Both Keir Starmer and Ed Davey have voiced concerns over Covid-19 vaccine passports for the post-pandemic world in recent days. Meanwhile, Michael Gove, who is leading a review into Covid passports, has said Covid certification could be “a valuable aid to opening up our domestic economy and society faster”. Boris Johnson has previously said it may be up to individual publicans to decide whether or not they will require proof of vaccination, or a recent negative Covid test, from their patrons before pouring a pint.
Further clarity on the Government’s vaccine passport plans is expected later today, in possibly welcome news to the 58 per cent of the general public who would support a passport scheme during the vaccine rollout, and the 72 per cent who would support such a system after vaccine when everyone has been offered their jabs.
The idea most appeals to Conservative voters, who are the most likely of the three major parties to support their use now (64%) and after the programme has offered everyone their vaccine (79%). However, the government may face an uphill struggle in a House of Commons vote. Keir Starmer proclaimed COVID-19 vaccine passports as against the “British instinct” and that the public might not want to “go down this road”.
Yet Labour voters themselves would support the introduction of such a scheme. YouGov research found that 55% of Labour voters would support the introduction of a COVID-19 vaccine passport during the vaccine rollout, rising to more than three quarters (77%) if the policy were introduced after the rollout.
Liberal Democrats too differ from the party leader on the subject. Some six in ten Liberal Democrats (60%) would support the introduction of a vaccine passport scheme while the vaccines are still being given out, and 77% would back their use after everyone has been offered a jab.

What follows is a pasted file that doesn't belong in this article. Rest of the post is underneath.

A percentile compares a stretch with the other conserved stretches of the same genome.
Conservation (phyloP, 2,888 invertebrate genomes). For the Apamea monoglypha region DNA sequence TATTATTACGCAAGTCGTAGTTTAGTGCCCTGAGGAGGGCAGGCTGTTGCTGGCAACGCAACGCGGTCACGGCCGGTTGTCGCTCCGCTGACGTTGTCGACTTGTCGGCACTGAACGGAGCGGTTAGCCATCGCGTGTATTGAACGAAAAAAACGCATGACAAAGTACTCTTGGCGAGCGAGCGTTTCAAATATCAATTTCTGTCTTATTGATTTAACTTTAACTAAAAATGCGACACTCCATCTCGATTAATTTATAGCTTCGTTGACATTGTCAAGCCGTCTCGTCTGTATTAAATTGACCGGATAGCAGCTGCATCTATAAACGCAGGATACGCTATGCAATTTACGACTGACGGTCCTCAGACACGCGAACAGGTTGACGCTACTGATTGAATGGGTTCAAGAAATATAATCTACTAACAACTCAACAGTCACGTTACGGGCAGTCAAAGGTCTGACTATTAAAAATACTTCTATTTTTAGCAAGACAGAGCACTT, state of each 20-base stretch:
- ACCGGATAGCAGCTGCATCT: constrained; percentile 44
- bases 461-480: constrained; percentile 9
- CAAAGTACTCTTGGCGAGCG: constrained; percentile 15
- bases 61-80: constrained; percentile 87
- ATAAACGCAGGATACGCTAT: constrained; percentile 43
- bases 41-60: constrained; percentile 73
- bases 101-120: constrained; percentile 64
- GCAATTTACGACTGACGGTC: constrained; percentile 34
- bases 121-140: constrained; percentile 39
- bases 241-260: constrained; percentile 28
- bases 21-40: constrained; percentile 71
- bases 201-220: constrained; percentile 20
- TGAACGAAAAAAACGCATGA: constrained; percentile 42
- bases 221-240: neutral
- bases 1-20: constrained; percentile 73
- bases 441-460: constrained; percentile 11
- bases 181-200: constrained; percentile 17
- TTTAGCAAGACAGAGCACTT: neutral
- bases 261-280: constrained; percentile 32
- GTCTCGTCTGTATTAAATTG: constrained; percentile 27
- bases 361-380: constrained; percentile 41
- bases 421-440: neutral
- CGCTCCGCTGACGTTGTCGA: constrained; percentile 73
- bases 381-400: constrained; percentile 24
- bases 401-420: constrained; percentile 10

While the major voting groups are mostly in agreement, there is a higher degree of opposition among the youngest Britons. Those aged 18-24 are split 45% in support and 42% opposed to a vaccine passport being created during the vaccine’s rollout – doubtless because they are bottom of the priority list for a jab. However, when asked about introducing a vaccine passport system after the vaccination programme has been completed, opposition gives way, with 60% of 18-24 year olds in support and only 27% opposed.
With the end of lockdown in sight, the conversation around potential COVID-19 vaccine passports has centred itself in recent days around that oh so British topic, the pub. Both Starmer and Davey have highlighted their apprehension around vaccine passports and pubs. Starmer said leaving vaccine checks to individual pub landlords, as suggested by the Prime Minster, is “wrong in principle”, and Davey said they could hit the hospitality industry like “a sledgehammer” and create a two-tier society of “haves and have nots”.
The public, again, feel differently. In March YouGov found some 56% of people in support of pubs and bars requiring proof of vaccination, with only a third of people (34%) opposed. Support for this requirement is consistent across voting groups, with 63% of Conservatives, 55% of Liberal Democrat voters, and 54% of Labour voters supporting proof of vaccination before a pint.
YouGov data also shows that, once the vaccine rollout is completed, a significant proportion of the public would prefer to visit pubs and restaurants that only serve vaccinated patrons (43%). By contrast, 23% would prefer to visit establishments that do not require proof of inoculation, and a similar number aren’t bothered either way (22%).
Liberal Democrats and Conservatives share similar opinions on this question, with 49% and 48% respectively preferring a vaccinated-persons only pub or restaurant, while 40% of Liberal Democrats and 41% of Conservatives wouldn’t mind either way or would prefer one that is open to all. Labour voters swing the opposite way: only 38% of Labour voters would opt for a vaccinated-patrons only pub or restaurant, while 48% would either prefer one that is open to all or have no preference.
As well as being the least likely to support vaccine passports, young adults are also the least likely to say they would prefer to visit pubs or restaurants that restrict access to vaccinated customers only. Only a quarter of 18-24 year olds (28%) feel this way, compared to nearly six in ten (58%) of those aged 65 and above.
Whatever path the government decides to take in introducing vaccine passport, YouGov’s data suggests that, while they might have a fight on their hands in the House of Commons among opposition MPs and Tory rebels, they will have the backing of the public.